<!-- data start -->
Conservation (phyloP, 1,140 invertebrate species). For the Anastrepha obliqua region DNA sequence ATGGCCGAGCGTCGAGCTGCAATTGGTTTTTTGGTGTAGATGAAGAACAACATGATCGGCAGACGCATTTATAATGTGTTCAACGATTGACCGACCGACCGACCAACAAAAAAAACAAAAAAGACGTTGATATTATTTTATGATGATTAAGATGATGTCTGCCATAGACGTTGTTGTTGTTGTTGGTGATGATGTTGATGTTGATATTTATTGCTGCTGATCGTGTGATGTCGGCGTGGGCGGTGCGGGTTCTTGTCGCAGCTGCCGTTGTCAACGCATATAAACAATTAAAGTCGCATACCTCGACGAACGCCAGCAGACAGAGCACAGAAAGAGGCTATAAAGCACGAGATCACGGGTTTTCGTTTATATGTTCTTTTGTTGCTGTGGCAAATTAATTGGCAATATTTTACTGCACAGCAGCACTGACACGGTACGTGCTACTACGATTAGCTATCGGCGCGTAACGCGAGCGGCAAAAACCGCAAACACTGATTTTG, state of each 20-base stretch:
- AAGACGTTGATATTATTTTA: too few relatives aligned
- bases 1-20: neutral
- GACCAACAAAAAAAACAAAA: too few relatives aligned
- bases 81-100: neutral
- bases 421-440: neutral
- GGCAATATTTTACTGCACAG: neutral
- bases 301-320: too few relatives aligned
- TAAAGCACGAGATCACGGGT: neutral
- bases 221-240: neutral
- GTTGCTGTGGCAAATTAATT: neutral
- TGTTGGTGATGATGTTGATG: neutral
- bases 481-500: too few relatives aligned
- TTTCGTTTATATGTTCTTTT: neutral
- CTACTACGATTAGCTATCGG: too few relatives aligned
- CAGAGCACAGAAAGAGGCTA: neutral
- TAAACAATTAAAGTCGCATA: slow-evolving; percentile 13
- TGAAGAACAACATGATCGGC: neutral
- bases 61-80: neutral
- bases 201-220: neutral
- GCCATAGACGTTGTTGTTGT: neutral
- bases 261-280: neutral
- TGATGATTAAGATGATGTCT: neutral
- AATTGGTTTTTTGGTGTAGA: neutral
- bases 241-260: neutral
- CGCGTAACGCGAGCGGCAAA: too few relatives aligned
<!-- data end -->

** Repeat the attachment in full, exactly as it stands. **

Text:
Conservation (phyloP, 1,140 invertebrate species). For the Anastrepha obliqua region DNA sequence ATGGCCGAGCGTCGAGCTGCAATTGGTTTTTTGGTGTAGATGAAGAACAACATGATCGGCAGACGCATTTATAATGTGTTCAACGATTGACCGACCGACCGACCAACAAAAAAAACAAAAAAGACGTTGATATTATTTTATGATGATTAAGATGATGTCTGCCATAGACGTTGTTGTTGTTGTTGGTGATGATGTTGATGTTGATATTTATTGCTGCTGATCGTGTGATGTCGGCGTGGGCGGTGCGGGTTCTTGTCGCAGCTGCCGTTGTCAACGCATATAAACAATTAAAGTCGCATACCTCGACGAACGCCAGCAGACAGAGCACAGAAAGAGGCTATAAAGCACGAGATCACGGGTTTTCGTTTATATGTTCTTTTGTTGCTGTGGCAAATTAATTGGCAATATTTTACTGCACAGCAGCACTGACACGGTACGTGCTACTACGATTAGCTATCGGCGCGTAACGCGAGCGGCAAAAACCGCAAACACTGATTTTG, state of each 20-base stretch:
- AAGACGTTGATATTATTTTA: too few relatives aligned
- bases 1-20: neutral
- GACCAACAAAAAAAACAAAA: too few relatives aligned
- bases 81-100: neutral
- bases 421-440: neutral
- GGCAATATTTTACTGCACAG: neutral
- bases 301-320: too few relatives aligned
- TAAAGCACGAGATCACGGGT: neutral
- bases 221-240: neutral
- GTTGCTGTGGCAAATTAATT: neutral
- TGTTGGTGATGATGTTGATG: neutral
- bases 481-500: too few relatives aligned
- TTTCGTTTATATGTTCTTTT: neutral
- CTACTACGATTAGCTATCGG: too few relatives aligned
- CAGAGCACAGAAAGAGGCTA: neutral
- TAAACAATTAAAGTCGCATA: slow-evolving; percentile 13
- TGAAGAACAACATGATCGGC: neutral
- bases 61-80: neutral
- bases 201-220: neutral
- GCCATAGACGTTGTTGTTGT: neutral
- bases 261-280: neutral
- TGATGATTAAGATGATGTCT: neutral
- AATTGGTTTTTTGGTGTAGA: neutral
- bases 241-260: neutral
- CGCGTAACGCGAGCGGCAAA: too few relatives aligned